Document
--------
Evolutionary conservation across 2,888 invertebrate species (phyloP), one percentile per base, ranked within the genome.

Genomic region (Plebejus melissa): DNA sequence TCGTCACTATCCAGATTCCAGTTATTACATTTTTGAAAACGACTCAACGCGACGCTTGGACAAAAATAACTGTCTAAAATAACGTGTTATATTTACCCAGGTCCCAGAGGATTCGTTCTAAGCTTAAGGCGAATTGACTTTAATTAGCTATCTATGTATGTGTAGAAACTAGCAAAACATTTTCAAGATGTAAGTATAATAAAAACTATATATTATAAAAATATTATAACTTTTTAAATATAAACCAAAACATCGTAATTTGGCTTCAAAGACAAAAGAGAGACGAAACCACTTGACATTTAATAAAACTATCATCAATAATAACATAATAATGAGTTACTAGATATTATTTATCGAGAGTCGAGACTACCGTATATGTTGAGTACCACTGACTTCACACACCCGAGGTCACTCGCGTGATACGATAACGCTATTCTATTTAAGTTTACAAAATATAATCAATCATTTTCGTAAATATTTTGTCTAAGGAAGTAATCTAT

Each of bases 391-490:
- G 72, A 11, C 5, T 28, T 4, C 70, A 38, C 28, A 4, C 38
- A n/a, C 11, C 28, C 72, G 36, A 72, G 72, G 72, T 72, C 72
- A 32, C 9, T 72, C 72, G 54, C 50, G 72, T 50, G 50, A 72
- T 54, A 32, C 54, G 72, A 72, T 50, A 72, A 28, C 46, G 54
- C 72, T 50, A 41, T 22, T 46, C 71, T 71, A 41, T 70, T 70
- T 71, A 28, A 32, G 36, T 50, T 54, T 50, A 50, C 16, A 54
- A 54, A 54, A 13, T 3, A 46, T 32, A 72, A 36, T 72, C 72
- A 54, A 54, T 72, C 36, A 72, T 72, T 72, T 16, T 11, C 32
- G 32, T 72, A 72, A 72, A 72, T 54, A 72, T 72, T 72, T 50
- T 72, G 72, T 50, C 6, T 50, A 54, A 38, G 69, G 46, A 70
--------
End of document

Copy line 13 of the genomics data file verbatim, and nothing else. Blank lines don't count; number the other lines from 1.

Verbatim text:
- T 72, G 72, T 50, C 6, T 50, A 54, A 38, G 69, G 46, A 70